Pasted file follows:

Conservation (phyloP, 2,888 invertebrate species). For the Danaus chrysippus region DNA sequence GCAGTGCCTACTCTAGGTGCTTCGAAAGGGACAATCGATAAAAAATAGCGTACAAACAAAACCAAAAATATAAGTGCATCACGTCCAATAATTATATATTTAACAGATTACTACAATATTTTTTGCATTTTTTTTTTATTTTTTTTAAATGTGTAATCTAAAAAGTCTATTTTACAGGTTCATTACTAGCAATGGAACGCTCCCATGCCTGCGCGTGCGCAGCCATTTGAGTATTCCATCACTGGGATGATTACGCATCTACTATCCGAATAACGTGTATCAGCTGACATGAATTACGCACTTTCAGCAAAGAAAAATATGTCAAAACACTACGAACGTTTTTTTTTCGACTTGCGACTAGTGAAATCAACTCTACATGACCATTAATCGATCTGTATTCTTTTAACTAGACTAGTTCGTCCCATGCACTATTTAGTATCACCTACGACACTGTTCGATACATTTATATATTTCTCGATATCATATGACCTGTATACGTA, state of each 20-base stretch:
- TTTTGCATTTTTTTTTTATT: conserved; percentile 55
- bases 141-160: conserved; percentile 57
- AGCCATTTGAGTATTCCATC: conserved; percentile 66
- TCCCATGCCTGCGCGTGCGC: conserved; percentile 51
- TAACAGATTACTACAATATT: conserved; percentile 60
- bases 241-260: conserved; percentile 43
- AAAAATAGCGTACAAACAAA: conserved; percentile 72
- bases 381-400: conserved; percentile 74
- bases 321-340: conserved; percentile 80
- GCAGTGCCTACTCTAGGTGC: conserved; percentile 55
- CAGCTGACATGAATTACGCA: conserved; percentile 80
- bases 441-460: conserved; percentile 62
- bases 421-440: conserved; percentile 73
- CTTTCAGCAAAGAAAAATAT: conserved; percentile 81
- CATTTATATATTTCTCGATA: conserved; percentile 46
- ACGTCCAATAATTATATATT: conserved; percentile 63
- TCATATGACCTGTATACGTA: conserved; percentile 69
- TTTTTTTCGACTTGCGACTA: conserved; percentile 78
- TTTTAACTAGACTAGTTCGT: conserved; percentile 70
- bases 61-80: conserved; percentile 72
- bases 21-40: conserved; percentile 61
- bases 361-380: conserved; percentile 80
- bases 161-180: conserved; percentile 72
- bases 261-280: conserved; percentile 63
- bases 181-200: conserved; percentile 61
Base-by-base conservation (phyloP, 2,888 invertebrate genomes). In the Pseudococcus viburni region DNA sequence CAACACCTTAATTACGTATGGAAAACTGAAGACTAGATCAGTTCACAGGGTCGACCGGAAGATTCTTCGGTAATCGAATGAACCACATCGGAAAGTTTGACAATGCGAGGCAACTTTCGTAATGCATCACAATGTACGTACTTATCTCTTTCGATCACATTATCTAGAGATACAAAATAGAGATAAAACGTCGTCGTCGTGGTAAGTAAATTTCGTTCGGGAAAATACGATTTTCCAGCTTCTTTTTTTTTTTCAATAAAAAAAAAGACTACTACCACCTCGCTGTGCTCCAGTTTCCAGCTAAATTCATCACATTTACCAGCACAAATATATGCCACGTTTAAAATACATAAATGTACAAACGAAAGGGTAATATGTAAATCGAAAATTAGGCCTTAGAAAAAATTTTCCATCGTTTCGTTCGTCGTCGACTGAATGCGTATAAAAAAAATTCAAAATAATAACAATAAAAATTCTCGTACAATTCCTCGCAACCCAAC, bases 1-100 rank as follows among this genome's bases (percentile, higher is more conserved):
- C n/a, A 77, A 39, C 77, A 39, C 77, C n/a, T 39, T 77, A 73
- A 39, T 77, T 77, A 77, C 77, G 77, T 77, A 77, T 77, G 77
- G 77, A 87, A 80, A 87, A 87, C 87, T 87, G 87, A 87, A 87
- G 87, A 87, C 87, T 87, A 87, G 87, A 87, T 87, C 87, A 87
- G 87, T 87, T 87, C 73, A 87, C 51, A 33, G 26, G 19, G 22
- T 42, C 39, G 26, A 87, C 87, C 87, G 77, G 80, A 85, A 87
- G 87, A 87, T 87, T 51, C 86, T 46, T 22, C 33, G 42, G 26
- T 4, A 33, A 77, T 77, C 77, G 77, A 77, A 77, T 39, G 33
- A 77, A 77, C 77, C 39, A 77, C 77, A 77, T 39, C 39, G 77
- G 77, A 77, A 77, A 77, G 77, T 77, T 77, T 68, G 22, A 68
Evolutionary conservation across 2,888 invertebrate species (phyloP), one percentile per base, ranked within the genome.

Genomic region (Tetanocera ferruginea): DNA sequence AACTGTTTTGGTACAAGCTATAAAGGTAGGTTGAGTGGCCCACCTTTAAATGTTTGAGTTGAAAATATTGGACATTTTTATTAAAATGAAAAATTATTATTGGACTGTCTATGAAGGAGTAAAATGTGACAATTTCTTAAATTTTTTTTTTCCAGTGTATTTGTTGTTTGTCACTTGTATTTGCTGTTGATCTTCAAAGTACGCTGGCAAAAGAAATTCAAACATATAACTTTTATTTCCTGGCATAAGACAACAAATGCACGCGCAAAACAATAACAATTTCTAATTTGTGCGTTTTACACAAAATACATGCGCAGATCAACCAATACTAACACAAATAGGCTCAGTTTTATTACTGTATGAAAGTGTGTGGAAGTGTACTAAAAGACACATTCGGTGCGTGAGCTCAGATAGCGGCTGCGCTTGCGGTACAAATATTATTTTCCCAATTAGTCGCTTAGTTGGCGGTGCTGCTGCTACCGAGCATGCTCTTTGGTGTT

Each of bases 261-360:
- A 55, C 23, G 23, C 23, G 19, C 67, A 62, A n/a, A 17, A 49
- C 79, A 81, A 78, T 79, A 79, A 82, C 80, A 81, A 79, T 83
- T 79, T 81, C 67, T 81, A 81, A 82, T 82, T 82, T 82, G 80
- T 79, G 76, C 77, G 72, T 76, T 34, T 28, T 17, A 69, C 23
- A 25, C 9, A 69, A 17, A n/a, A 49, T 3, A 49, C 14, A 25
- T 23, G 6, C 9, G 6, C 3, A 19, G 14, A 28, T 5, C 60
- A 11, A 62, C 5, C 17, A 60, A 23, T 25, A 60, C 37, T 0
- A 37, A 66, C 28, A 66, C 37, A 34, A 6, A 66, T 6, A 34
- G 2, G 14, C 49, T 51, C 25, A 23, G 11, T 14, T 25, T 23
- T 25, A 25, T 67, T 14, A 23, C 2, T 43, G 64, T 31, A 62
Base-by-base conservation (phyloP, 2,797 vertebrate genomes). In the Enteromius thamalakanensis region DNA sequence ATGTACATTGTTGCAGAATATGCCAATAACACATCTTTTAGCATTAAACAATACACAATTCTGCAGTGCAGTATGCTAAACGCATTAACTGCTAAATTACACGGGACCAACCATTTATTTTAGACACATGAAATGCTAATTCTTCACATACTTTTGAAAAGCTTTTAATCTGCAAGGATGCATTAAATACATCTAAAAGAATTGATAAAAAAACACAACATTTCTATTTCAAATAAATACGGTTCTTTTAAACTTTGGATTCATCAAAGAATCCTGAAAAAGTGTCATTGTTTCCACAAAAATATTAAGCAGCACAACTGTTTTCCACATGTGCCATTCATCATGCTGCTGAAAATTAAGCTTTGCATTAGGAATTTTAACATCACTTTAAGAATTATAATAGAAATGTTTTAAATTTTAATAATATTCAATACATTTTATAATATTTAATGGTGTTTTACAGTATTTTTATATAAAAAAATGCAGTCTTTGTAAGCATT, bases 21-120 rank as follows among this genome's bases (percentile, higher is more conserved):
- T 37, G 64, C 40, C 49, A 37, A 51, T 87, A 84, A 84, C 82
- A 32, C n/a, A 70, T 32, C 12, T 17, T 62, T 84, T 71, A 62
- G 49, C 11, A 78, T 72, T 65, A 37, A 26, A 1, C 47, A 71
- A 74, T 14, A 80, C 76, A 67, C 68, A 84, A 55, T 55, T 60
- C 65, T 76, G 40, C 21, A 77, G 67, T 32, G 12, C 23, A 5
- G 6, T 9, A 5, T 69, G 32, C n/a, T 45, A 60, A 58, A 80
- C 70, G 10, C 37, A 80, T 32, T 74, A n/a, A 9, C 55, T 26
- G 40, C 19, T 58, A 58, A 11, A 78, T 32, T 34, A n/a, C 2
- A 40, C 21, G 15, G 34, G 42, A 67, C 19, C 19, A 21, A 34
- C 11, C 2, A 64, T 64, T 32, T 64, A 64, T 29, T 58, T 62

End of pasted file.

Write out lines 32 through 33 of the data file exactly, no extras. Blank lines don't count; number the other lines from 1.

- G 87, T 87, T 87, C 73, A 87, C 51, A 33, G 26, G 19, G 22
- T 42, C 39, G 26, A 87, C 87, C 87, G 77, G 80, A 85, A 87